This paper investigates the interaction between commuting and migration within a local labor market, focusing especially on the question of whether commuting can lead to migration over time. Using Virginia data from 2000 to 2006, the study shows that the commuting flow between two locations has a positive and significant effect on the migration flow in the same direction in subsequent years. The underlying reasons are that increased commuting costs or reduced migration costs can induce commuters to become migrants. These results may have useful implications for urban communities in their revitalization efforts, as cities can explore ways of attracting daily commuters to their cities to become permanent residents, reversing the trends of declining urban population.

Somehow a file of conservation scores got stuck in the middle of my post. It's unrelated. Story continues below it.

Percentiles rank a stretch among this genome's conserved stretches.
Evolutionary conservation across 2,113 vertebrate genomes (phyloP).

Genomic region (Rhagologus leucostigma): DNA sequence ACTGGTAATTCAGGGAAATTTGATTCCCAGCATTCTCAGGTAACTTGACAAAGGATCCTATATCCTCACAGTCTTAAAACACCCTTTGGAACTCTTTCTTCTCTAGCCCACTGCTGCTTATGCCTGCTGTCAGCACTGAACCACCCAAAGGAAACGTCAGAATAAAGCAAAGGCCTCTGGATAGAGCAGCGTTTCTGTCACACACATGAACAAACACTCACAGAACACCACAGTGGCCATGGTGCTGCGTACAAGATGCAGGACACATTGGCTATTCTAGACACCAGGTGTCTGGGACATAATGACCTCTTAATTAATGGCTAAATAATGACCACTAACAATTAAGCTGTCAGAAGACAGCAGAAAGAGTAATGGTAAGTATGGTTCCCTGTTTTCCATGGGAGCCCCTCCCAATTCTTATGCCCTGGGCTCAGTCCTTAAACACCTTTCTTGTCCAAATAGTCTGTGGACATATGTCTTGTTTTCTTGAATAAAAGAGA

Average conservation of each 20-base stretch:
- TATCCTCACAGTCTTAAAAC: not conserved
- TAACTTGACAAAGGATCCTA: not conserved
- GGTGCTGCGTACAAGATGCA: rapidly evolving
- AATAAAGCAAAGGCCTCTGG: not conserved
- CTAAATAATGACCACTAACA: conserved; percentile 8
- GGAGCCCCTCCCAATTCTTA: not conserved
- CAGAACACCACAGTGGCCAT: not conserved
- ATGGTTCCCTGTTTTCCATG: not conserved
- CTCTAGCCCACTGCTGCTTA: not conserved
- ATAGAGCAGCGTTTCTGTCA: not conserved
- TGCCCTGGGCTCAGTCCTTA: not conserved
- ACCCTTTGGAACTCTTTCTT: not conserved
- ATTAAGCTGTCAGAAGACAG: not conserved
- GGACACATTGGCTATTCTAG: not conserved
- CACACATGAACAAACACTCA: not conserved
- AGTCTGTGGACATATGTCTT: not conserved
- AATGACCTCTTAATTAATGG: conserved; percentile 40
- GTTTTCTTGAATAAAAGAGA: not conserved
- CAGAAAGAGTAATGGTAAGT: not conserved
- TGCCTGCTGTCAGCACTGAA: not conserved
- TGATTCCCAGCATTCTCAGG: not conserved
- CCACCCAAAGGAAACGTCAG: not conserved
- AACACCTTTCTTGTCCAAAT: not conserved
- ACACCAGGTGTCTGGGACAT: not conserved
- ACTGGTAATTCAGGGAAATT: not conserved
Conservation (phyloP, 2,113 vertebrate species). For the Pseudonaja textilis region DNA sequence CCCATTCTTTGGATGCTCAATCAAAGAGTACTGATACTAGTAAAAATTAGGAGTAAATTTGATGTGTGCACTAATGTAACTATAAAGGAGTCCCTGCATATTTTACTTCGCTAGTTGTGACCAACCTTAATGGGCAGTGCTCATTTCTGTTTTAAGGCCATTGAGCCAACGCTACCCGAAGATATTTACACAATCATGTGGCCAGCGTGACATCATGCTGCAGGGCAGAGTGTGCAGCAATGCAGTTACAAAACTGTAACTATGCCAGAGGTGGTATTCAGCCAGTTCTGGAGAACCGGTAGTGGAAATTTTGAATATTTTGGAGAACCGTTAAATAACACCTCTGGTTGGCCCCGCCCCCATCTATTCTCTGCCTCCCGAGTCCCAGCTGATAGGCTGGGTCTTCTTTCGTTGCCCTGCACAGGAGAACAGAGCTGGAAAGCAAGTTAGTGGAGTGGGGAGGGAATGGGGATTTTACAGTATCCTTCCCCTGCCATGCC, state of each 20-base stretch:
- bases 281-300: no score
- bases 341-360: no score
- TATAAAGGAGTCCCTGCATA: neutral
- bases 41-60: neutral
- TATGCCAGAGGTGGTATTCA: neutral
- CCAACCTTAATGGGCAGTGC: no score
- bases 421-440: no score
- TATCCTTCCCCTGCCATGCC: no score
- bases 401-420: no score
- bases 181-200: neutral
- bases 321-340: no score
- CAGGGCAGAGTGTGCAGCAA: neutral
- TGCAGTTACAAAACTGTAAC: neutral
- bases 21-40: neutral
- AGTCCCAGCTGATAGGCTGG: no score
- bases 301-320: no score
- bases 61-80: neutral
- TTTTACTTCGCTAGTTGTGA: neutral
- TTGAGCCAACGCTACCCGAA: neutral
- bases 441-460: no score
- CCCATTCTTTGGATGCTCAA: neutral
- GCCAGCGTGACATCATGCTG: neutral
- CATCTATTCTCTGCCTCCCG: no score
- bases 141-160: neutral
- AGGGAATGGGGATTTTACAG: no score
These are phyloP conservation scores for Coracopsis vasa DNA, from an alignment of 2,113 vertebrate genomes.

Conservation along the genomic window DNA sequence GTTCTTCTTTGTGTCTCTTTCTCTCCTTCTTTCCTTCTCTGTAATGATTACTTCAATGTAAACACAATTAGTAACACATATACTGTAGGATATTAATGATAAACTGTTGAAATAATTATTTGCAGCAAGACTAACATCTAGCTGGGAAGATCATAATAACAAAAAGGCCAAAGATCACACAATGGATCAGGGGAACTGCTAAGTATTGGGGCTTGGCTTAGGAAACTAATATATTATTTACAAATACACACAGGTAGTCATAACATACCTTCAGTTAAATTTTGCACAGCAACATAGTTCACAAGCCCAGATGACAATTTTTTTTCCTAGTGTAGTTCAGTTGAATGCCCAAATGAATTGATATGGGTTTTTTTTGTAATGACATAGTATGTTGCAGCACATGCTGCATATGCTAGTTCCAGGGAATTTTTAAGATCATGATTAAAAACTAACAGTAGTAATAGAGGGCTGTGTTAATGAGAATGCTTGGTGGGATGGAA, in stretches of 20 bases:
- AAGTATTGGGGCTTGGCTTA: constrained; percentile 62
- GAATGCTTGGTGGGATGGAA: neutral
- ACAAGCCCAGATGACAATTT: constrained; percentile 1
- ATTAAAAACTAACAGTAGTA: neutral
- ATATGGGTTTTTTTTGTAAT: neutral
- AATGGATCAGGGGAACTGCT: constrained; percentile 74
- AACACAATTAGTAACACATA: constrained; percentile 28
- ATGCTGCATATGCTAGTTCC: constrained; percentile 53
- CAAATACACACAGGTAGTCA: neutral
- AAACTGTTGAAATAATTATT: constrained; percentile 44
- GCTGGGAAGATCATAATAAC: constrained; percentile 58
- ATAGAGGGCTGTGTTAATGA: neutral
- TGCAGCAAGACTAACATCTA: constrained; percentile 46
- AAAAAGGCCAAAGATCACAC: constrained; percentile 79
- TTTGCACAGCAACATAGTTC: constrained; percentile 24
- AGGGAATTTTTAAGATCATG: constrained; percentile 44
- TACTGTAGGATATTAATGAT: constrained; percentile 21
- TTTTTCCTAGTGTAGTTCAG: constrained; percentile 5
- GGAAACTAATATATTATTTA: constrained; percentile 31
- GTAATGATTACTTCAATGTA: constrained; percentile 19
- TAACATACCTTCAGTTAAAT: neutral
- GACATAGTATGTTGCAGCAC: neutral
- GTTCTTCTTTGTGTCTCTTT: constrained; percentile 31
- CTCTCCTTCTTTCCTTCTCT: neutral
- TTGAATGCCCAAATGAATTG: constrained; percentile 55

Copyright © 2012 Mid-Continent Regional Science Association. This article first appeared in The Journal of Regional Analysis & Policy 42, no. 3 (2012): 237-50.
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Shuai, Xiaobing. "Does Commuting Lead to Migration?" The Journal of Regional Analysis & Policy 42, no. 3 (2012): 237-50. Accessed January 22, 2014. http://www.jrap-journal.org/pastvolumes/2010/v42/v42_n3_a6_shuai.pdf.